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Fighting for quality news media in the digital age.

  1. Media Business
October 2, 2009

London Evening Standard to go free

By Oliver Luft

Russian billionaire Alexander Lebedev is to transform the London Evening Standard into a free newspaper in ten days time – ending a near 200 year tradition of charging for the title.

The Standard’s publishers confirmed this morning that from October 12 it will become one of the first quality newspapers in the world to cease charging readers for its print edition.

Converting the 50p newspaper to a free title will see it more than double its daily circulation of around 250,000 to more than 600,000.

Lebedev controls 75 per cent of the Standard after buying the title for a nominal sum in January. Its previous owner, the Daily Mail & General Trust subsidy Associated Newspapers, retains a 25 per cent share.

The decision to switch the Standard from paid-for to free draws immediate attention to Associated Newspapers’ freesheet, London Lite. Speculation is mounting that DMGT could close down London Lite, which takes a proportion of its editorial material from the Standard newsroom.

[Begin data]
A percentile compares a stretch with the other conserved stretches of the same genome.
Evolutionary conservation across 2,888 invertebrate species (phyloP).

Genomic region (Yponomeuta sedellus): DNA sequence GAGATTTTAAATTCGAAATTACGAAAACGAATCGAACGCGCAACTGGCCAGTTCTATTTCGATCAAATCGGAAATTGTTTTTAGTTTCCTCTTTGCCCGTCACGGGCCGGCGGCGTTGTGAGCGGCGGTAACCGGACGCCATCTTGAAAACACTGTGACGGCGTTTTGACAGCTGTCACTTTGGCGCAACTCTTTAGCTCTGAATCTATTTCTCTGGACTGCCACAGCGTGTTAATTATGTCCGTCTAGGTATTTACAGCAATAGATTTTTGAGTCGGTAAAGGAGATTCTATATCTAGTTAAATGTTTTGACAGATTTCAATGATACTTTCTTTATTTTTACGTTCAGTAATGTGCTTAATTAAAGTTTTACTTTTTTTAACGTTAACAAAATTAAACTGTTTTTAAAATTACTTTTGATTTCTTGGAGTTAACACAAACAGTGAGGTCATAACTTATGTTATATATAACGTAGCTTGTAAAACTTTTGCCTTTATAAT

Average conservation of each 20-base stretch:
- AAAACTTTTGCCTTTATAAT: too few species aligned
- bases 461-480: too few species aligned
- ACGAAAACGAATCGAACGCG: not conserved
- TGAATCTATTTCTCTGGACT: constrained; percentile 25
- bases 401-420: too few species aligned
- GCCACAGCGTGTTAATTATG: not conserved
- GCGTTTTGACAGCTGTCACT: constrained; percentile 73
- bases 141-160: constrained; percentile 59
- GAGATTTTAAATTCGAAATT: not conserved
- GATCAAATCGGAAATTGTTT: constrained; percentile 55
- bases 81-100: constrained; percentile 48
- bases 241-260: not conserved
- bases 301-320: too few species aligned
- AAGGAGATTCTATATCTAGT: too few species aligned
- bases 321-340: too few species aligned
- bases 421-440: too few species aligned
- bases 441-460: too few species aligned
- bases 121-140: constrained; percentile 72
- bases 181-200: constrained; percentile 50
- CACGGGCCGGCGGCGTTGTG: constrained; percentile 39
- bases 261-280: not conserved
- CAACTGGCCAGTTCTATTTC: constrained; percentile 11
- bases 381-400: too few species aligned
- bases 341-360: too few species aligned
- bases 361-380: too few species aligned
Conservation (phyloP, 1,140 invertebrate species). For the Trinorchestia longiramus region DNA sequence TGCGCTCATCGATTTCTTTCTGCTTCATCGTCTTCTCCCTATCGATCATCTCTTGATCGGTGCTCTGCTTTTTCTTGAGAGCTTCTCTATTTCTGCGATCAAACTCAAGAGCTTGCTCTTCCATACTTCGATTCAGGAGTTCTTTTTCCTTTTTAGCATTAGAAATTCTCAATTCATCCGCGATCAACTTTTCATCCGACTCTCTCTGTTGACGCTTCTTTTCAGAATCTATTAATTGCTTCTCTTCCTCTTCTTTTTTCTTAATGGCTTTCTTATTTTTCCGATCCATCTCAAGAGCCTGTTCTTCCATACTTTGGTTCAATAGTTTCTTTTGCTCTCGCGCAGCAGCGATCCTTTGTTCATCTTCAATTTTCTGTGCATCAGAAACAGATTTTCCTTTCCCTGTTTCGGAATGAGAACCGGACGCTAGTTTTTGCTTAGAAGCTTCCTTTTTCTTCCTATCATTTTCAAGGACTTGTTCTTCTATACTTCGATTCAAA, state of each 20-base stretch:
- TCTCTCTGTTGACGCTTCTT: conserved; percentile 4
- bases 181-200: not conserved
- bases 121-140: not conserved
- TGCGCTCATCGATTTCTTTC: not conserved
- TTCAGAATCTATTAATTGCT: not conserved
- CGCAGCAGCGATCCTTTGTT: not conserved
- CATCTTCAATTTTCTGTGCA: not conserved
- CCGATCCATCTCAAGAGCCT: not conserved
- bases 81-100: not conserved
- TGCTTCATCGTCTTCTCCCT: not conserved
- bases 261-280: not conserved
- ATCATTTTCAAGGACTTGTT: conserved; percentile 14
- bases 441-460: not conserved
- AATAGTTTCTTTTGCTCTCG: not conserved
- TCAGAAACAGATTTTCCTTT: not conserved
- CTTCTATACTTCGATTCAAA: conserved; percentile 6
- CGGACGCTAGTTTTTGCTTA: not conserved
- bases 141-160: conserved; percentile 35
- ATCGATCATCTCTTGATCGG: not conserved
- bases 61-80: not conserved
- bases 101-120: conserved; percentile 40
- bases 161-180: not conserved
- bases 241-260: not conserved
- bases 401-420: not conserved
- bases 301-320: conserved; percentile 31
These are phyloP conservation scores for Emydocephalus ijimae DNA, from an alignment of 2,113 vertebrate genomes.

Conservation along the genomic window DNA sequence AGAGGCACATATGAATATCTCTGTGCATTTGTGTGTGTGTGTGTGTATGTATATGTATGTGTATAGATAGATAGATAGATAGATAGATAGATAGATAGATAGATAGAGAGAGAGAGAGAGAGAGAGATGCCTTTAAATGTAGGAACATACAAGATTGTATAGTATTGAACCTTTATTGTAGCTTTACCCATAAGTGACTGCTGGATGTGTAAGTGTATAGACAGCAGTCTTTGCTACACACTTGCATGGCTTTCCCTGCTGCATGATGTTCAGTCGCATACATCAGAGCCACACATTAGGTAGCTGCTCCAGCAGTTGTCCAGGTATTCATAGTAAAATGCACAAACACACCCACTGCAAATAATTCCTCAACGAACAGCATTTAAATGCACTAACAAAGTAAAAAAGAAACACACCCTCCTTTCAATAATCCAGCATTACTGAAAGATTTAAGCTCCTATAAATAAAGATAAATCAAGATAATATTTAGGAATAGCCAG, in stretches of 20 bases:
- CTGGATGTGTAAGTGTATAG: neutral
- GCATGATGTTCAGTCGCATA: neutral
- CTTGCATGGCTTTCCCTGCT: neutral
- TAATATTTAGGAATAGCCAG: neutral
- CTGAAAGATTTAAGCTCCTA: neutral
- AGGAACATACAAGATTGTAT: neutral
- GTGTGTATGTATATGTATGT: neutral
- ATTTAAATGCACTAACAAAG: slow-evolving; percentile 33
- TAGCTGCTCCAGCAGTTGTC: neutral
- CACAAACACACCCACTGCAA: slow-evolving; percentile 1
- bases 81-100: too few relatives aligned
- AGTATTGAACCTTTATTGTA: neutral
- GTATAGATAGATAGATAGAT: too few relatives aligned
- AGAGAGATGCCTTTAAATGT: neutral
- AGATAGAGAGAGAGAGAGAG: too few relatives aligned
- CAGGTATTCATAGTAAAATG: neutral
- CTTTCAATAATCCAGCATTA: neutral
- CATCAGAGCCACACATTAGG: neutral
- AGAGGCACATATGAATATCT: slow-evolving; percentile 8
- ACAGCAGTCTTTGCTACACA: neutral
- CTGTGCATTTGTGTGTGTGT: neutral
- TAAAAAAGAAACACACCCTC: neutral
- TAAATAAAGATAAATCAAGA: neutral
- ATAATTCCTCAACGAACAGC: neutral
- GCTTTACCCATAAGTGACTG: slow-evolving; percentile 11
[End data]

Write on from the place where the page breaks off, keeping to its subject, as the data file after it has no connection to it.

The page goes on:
London Lite, set up in 2006 as a rival to News International‘s thelondonpaper which closed last month, has yet to show a profit. If it stays open, it will now have a significant new rival to deal with.

Andrew Mullins, managing director of the Standard, admitted today that even before the launch of the rival freesheets in 2006, sustaining a paid-for afternoon newspaper was challenging. He said conversion to a free paper would significantly help the fortunes of the Standard.

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He said: “There are so many competing distractions to potential readers, particularly with new technologies.

“Being a quality newspaper with large scale and reach should transform our commercial fortunes. Our London reach will be at multiples of the quality national titles and our London classified business will once again have significant scale.”

Lebedev said he expected other leading quality newspaper across the world to follow the Standard’s lead and convert from a paid-for model to free distribution.

Despite taking the Standard free Lebedev said he would preserve the editorial quality of the paper.

He said: “I want to invest in newspapers in general for this purpose and in the London Evening Standard in particular. The Standard has been producing exceptional journalism since 1827 and that is not going to change under my ownership.”

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